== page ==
Movie Review : Darkest Hour (2017)
The Academy cannot go a single year without nominating a World War II movie for the Oscar for Best Picture. This year, we have two for the price of one, with Christopher Nolan's sneaky good Dunkirk and Joe Wright's Darkest Hour, the mandatory nominee that no one has actually seen. The two films are an eerily good fit as companion pieces because they're narrating the same events from different perspectives. While it's not reinventing the wheel, Darkest Hour is more interesting than your boilerplate WWII movie because it's not just a WII movie.
Let's examine this statement.
Darkest Hour is the story of Winston Churchill's (played by Gary Oldman in a latex fat suit) first couple months as the Prime Minister of United Kingdom leading to Operation Dynamo (which is what Dunkirk is about). Surrounded with spineless politicians who are looking to take the diplomatic route to avoid Adolf Hitler's imperialist push through Europe, Churchill is met with a lot of adversity. And you may be someone who got in trouble over writing something stupid on social media or freakin' Winston Churchill, when people doubt your character, it makes you doubt yourself.
I enjoyed Darkest Hour mostly because it uses historical revisionism in order to say something that's pertinent right here and right now. Sometimes, criticism doesn't matter even if it's rooted in common sense. United Kingdom has every reason to negotiate a treaty with Germany given the military situation, but Winston Churchill just couldn't get himself to give in to fucking Nazis of all people. So, he persevered until he found support and the British resisted on the front lines for the entire war. I doubt anything in Anthony McCarten's screenplay happened the way it happened in real life, but it makes a strong point about today, where we are more exposed to useless criticism than ever.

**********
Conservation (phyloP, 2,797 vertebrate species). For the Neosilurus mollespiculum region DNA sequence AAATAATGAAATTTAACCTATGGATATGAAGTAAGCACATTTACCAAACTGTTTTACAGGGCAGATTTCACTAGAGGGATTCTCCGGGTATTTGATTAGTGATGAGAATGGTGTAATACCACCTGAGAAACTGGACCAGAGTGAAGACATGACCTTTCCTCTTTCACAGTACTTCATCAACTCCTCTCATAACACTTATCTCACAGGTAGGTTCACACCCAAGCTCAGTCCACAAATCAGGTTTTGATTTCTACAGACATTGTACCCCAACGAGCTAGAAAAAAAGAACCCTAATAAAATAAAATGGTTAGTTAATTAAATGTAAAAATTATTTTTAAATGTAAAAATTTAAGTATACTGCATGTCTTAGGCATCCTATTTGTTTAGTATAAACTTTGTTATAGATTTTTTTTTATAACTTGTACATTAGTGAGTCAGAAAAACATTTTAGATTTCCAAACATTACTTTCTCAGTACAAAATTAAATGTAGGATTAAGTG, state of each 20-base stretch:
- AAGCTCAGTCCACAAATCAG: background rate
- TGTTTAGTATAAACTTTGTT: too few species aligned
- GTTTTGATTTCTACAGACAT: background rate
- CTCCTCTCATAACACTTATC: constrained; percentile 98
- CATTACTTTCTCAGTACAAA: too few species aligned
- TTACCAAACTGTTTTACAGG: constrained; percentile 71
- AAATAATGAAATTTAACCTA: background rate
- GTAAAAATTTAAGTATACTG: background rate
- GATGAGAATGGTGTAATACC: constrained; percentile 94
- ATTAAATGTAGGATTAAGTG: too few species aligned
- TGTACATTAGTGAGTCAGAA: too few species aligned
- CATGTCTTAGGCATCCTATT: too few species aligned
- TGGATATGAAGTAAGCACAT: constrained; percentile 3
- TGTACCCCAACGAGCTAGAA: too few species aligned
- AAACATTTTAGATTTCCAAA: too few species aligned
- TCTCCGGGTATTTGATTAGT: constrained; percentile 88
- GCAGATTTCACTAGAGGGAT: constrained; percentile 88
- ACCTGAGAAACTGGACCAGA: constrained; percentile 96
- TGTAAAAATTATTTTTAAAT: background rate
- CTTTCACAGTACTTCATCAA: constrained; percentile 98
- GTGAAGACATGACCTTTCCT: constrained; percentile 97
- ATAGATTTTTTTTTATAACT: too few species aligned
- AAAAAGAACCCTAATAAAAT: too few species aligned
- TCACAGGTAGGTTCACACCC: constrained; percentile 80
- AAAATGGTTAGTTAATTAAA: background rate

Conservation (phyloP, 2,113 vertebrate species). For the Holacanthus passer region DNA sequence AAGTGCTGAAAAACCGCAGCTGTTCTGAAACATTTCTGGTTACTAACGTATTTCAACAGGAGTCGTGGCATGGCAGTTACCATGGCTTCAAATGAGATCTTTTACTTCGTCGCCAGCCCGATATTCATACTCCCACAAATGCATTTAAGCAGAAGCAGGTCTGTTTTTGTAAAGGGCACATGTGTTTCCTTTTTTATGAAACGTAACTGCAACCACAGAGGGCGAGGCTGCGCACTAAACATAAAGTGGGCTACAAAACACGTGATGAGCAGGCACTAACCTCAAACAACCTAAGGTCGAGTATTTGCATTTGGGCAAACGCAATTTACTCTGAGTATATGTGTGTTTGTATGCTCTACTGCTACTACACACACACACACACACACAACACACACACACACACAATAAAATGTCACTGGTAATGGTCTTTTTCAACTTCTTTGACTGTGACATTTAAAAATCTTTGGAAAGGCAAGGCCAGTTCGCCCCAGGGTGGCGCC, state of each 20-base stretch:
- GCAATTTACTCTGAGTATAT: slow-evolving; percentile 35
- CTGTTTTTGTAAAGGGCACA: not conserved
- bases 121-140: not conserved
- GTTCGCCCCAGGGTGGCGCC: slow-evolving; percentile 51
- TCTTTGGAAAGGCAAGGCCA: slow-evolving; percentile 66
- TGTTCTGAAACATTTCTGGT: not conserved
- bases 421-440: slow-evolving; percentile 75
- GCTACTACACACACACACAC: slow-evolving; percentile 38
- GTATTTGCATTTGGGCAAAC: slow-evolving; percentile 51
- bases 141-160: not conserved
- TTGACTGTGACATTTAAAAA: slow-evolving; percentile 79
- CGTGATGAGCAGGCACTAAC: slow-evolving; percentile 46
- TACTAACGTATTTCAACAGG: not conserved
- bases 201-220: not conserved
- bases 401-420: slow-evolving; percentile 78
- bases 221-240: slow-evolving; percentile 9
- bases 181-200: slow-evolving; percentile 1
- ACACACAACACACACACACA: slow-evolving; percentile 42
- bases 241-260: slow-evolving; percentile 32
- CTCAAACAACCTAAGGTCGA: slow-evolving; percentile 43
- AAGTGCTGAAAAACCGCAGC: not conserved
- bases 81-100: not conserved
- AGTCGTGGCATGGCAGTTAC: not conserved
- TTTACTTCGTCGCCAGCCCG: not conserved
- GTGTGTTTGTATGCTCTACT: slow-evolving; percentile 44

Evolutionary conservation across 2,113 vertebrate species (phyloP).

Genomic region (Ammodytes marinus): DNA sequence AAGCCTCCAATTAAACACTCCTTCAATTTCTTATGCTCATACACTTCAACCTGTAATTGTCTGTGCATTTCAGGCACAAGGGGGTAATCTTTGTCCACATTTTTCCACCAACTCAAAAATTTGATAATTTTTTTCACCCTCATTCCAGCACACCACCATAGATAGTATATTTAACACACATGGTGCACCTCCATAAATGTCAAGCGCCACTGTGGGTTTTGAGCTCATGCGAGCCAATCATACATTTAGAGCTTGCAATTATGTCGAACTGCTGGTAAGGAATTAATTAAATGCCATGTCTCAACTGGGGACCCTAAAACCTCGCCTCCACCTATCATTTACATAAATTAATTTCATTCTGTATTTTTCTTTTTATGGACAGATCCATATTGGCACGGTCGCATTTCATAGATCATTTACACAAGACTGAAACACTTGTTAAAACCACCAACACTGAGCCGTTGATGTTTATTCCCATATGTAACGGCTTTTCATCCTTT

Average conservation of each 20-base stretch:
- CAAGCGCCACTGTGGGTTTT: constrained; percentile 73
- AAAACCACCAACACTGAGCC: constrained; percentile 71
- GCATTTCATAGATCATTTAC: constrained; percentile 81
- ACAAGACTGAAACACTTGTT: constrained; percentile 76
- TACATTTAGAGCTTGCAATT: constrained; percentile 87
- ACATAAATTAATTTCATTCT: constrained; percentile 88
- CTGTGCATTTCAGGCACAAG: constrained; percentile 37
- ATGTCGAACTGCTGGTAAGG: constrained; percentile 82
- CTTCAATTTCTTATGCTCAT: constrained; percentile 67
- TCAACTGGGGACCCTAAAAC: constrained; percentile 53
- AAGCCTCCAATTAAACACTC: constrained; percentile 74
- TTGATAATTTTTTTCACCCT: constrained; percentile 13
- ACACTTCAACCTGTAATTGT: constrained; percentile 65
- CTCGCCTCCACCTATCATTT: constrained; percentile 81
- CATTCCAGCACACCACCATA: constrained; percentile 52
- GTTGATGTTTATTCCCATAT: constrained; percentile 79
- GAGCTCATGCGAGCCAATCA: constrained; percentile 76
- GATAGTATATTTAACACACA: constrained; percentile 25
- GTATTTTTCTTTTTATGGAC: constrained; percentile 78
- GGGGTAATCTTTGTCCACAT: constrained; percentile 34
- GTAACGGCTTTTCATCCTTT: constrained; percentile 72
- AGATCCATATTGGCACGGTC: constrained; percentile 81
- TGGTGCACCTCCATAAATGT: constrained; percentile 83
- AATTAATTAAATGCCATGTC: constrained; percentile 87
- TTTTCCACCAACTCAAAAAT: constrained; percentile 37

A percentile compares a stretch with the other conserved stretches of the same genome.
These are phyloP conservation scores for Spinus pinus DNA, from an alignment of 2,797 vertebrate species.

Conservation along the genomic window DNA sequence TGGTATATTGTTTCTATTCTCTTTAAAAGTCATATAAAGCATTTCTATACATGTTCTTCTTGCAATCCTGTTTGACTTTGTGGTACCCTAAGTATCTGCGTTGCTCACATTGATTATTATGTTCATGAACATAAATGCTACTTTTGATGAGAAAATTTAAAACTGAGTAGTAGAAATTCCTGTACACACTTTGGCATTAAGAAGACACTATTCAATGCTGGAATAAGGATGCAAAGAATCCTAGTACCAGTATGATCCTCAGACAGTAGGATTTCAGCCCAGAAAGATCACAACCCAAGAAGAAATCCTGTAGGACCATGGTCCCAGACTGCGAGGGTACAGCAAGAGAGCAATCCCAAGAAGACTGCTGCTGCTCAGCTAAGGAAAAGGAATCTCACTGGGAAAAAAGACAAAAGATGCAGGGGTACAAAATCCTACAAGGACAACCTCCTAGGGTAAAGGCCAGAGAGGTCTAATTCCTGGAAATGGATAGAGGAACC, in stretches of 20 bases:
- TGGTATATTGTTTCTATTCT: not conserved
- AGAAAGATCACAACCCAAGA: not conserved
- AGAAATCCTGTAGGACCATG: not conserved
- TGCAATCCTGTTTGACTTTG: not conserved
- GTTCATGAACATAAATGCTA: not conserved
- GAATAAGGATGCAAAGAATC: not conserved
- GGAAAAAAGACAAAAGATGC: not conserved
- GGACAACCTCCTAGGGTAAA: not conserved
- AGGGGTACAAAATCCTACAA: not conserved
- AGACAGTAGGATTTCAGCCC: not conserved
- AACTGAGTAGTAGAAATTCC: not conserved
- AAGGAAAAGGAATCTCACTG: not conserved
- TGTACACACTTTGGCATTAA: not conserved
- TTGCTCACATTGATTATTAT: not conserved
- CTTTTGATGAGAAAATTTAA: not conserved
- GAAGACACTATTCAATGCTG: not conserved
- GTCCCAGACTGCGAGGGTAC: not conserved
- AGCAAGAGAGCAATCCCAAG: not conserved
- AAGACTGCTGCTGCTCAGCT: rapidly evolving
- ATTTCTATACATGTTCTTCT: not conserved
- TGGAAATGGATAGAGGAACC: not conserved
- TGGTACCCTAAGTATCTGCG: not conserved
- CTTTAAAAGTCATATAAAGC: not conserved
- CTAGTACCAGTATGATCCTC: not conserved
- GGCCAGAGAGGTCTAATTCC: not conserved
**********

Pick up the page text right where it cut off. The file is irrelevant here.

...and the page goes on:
Darkest Hour is a little too melodramatic to be great, though. There are a lot of scenes that consist in Winston Churchill drinking (or looking for a drink) and antagonizing dickless politicians and/or sulking in his living room. I've enjoyed his relationship to nurturing women like Clemmie (Kristin Scott Thomas) or Elizabeth Layton (the underrated Lily James) who kept his flame alive, but Darkest Hour is heavy on sulking and light on Winston Churchill kicking some fuckin' ass at the parliament. It becomes a problem when the satisfyinf payoff is way too short and neatly wrapped for all the bullshit we've endured alongside Churchill for close to two hours.
It's not because a point of view is wise at short term that it'll always be wise. Sometimes, the pragmatic and self-evident way out of a difficult situation need to be overruled by greater, more inspiring ideas. That is the legacy of Winston Churchill and Darkest Hour communicates it in a quite powerful manner. And most important, it uses revisionism to present an interesting counterpoint to our data-driven era: if sometimes common sense is not on your side, having common sense is to fight what common sense is telling you.
Does that make sense? If it doesn't, watch Darkest Hour. It'll be much clearer after.